Friday, June 22, 2007

Memories of George Kenneth Griffey, Jr.

Having been born in the early 1980s the greatest baseball player my eyes have ever seen is Ken Griffey, Jr. He may not be the healthiest, most 'roided or consistently dominant in the twilight of his career but in the 1990s he was hands down the best. At his peak he was an unstoppable hitter and impeccable fielder. If you have any doubts about that you should have watched FSN Northwest tonight. With Griffey returning to Seattle for the first time since he was traded before the 2000 season a big deal was made. I just finished watching the TiVo of the pregame show and ceremony and it was awesome. Here are some of my favorite Griffey memories growing up.
  • I remember visiting my grandparents in the Portland area the Summer of 1993 when he hit a home run in 8 consecutive games (scroll down to #6 on the list). As each day passed the headline and picture on the front of the sports section grew bigger and bigger. I woke up in the morning just so I could see what he did.
  • I also remember when he scored the winning run against the Yankees in the 1995 AL Division Series. That series may in fact be the point in time when I first started passionately hating the Yankees.
  • Of course my friends and I were Griffey fans and couldn't get enough of his baseball cards, magazine covers or posters. One friend gave me a new, teal-colored, fitted Mariners hat when I was in elementary school. It was at least a half-size too big but I had to wear it. For whatever reason I decided to stuff toilet paper around the edges of the hat so I could wear it. I guess I justified it because all of the girls at school were doing it to their bras at the time.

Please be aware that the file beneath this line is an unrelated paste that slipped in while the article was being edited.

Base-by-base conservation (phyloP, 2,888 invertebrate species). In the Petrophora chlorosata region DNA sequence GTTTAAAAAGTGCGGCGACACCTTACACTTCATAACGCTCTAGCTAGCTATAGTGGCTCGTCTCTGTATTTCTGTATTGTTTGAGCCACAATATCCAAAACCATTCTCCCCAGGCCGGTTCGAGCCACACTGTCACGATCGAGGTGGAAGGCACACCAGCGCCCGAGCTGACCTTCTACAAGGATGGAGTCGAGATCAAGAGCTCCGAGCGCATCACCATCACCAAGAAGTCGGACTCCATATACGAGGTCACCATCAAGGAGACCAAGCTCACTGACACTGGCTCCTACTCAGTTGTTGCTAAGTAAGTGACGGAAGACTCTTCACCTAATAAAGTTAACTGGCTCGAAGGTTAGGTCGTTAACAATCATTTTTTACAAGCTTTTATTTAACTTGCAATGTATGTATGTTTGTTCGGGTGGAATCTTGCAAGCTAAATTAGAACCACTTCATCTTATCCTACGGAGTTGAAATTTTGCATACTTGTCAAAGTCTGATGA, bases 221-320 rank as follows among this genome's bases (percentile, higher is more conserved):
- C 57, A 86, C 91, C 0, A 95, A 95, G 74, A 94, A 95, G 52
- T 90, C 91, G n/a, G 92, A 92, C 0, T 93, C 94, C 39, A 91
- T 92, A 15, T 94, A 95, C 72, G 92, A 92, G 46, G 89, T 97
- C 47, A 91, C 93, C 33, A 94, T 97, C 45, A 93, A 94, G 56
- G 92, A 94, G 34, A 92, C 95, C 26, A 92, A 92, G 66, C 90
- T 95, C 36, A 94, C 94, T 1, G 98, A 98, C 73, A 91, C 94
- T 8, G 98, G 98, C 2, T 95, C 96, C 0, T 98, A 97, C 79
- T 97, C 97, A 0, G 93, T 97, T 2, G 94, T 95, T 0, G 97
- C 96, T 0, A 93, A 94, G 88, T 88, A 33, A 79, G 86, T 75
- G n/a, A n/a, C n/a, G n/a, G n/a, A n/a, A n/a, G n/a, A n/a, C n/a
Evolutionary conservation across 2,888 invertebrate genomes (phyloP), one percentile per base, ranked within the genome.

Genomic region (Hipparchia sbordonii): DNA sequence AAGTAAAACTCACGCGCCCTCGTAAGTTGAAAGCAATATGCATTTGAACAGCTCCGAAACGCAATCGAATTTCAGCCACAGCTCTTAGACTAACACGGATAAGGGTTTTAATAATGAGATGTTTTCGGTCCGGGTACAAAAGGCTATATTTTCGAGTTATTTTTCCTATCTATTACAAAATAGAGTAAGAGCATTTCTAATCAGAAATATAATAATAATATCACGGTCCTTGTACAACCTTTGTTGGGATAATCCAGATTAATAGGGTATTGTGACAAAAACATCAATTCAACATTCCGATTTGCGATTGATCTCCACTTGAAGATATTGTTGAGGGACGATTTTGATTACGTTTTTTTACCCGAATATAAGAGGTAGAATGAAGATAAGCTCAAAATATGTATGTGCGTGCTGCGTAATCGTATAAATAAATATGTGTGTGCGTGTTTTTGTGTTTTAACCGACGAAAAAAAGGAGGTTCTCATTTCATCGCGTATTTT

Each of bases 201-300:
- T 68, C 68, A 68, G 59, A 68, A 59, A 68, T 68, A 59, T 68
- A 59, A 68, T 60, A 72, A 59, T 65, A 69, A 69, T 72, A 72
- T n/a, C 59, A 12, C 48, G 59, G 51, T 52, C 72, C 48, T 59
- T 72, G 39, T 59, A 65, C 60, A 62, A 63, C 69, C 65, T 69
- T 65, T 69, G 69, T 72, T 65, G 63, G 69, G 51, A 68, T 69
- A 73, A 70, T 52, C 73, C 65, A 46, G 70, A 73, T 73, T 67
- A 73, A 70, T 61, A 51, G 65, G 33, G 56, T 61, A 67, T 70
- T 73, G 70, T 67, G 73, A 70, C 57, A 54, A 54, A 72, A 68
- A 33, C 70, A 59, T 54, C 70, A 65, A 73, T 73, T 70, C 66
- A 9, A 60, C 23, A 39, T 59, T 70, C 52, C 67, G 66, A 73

• My last Griffey memory growing up was also at my grandparent's house. I thought I was artistically talented because I learned that if I put something I wanted to draw against a window and put white paper over it I could easily trace it. Back when Sporting News was printed as a newspaper Griffey was on the cover so I traced it like a champion. I got creative by using the edge of the pencil to shadow the picture. My grandma thought it was awesome and to this day I'm not sure she knew I traced it.
It really sucks that Griffey was not able to stay healthy during his career. If so, the resident jerk in the Bay Area would be a non-story at this point. In fact, he likely would not be playing since he wouldn't have a reachable record to chase. I have set my TiVo to never erase tonight's footage of Griffey until the day I die. Whenever I hear people claiming someone else is a better player of this era I will watch it and know in my heart that the only player that can claim that title is George Kenneth Griffey, Jr.

(Photo from Steve Ringman/The Seattle Times.)


TazBalla said...

Mr. Smith you have to save that Tivo footage for me. As you know I am with you when you say that Ken Griffey Jr. is the greatest ball player of our era.

Dadroza said...

Grif Jr was the best of the era no question. bonds and bonilla were about the same, maybe canseco or big mac could have come close. But to the eyes of everyone under 16 it was all about The Kid, kids loved the Kid!

Candide said...

Good post.